Brooklyn Botanical Garden battling high-rise proposal

Critics are throwing shade on a proposed high-rise apartment building that would cast shadows across the Brooklyn Botanical Garden, depriving treasured exotic plants of much-needed sunshine if the plan goes ahead.

“It’s not about saying we don’t want to lose a little sunlight,” Brooklyn Botanical Garden president Adrian Benepe told The Post.

“For plants from the equator, plants that need a full day of sunlight, that’s a big loss,” he said, adding that the project would have an “existential impact on the garden.”

The project, headed by the development company Continuum, calls for a 14-story residential high rise at 970 Franklin Ave. in Crown Heights — just across the street from the Botanical Garden’s greenhouses for tropical, desert and Mediterranean plants that thrive on sunlight.

The proposed 14-story high-rise would be built in an empty lot across the street from the Brooklyn Botanical Garden. Google Maps

That lot is currently zoned for buildings between six and eight stories, with the proposal asking for an exception to allow the much taller tower.

But the 475-unit building — 119 of which would be affordable units — would leave those sensitive greenhouses in shadow or partial shadow for up to three hours of the morning depending on the time of the year, according to a Department of City Planning (DCP) analysis, leading to the agency to conclude the project would “result in significant adverse impacts to the Brooklyn Botanic Garden.”

“Incremental shadows would significantly reduce or completely eliminate direct sunlight exposure on one or more sunlight-sensitive features found within the garden,” the DCP report found.

“And would potentially significantly alter the public’s use or enjoyment of the gardens, or threaten the viability of vegetation.”

The proposal is just the latest attempt by developers to build a high-rise at that Franklin Avenue location.

Plans for a pair of 39-story apartment buildings at the address were shot down in 2021 by Mayor Bill de Blasio over similar concerns about the shadows they would cast across the Botanical Garden.

Critics who have joined the call to strike down this project, too, are hopeful that the DCP analysis is a sign things will fall their way again.

“The head developer of what we call ‘The Monster’ decided to come back with a new rezoning proposal,” said Alicia Boyd, the head of Movement to Protect the People. “This developer said, ‘OK, we came in with 480 feet. You guys didn’t like it. We’re coming back with 150 feet, much lower. So please approve this.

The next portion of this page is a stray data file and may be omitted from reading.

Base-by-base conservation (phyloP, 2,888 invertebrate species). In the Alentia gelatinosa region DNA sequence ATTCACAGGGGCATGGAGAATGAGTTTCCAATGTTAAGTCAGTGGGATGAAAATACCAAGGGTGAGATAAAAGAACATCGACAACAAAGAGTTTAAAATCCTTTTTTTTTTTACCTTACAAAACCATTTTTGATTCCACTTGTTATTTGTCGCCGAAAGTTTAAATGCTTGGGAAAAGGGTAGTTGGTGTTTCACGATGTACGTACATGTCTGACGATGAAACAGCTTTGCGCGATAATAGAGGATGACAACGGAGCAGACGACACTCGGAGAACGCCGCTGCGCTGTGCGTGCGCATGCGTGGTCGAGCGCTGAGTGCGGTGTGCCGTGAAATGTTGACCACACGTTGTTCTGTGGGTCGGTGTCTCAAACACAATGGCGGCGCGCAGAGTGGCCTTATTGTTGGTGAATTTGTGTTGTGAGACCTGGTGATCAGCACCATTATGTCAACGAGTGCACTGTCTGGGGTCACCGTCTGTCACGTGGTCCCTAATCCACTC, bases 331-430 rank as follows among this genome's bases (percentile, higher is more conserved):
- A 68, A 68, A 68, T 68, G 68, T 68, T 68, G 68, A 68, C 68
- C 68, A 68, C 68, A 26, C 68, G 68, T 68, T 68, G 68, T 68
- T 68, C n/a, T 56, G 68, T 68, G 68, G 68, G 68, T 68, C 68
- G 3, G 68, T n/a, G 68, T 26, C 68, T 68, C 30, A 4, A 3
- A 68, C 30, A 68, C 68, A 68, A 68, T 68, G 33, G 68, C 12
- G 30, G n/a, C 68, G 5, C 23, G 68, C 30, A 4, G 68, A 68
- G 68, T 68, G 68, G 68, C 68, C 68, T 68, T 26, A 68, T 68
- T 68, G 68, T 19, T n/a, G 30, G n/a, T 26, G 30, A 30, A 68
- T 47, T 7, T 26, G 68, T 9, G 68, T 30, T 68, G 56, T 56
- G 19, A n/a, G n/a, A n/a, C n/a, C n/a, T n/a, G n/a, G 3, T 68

“This time the Parks Department came out and said, ‘Yes, it’s still going to cause damage,’ and this time the Department of City Planning said, ‘OK, it’s going to cause damage and we’re aware of it, and we don’t think that this is the proper site. This building does not belong here.’”

DCP analysis showed shadows would be cast by morning.
Shadows would cover some of park for up to three hours.

The DCP’s analysis noted that for the tower to have no effect on the greenhouses, the facilities would need to be relocated within the park — something both the DCP and the Botanical Garden said was out of the question.

“Moving the greenhouses would be a hugely expensive and time-consuming process that would take many years and somewhere between $150-200 million,” Benepe said.

“We don’t have that kind of money, and nobody’s offered it to us. It would also necessitate cutting down probably hundreds of mature trees.”

The Botanical Garden’s greenhouses holding desert, Mediterranean and tropical plants would be affected by shadows from the proposed development. Aristide Economopoulos

The proposal is still in its early stages. Following the DCP review there will need to be a community board and borough president review and then a vote from the City Planning Commission. If it passes that, the City Council will vote on it.

Representatives from Mayor Adams’ office said Hizzoner “has not yet taken a position” on the matter, noting that the community will have ample opportunity to voice their opinions before anything moves forward.

“While we have been crystal clear about the need for every neighborhood to play a role in solving the city’s housing crisis, individual site applications like this one deserve their own consideration — we are in favor of letting that process play out,” the mayor’s office said.

Continuum did not respond to requests for comment.

Alicia Boyd, head of Movement to Protect the People, is one of the leaders in the fight against the building proposal. Aristide Economopoulos

For the Botanical Garden’s leadership, the decision to prioritize one of the city’s most prized treasures is not just a no-brainer, but already a precedent.

“The thing to remember is the Garden has been at this location since 1910. So long before there were any buildings casting shadows, we were here,” Benepe said.

“The City has grown up around us. We understand that. But that’s why the City chose to limit the zoning in that section.”

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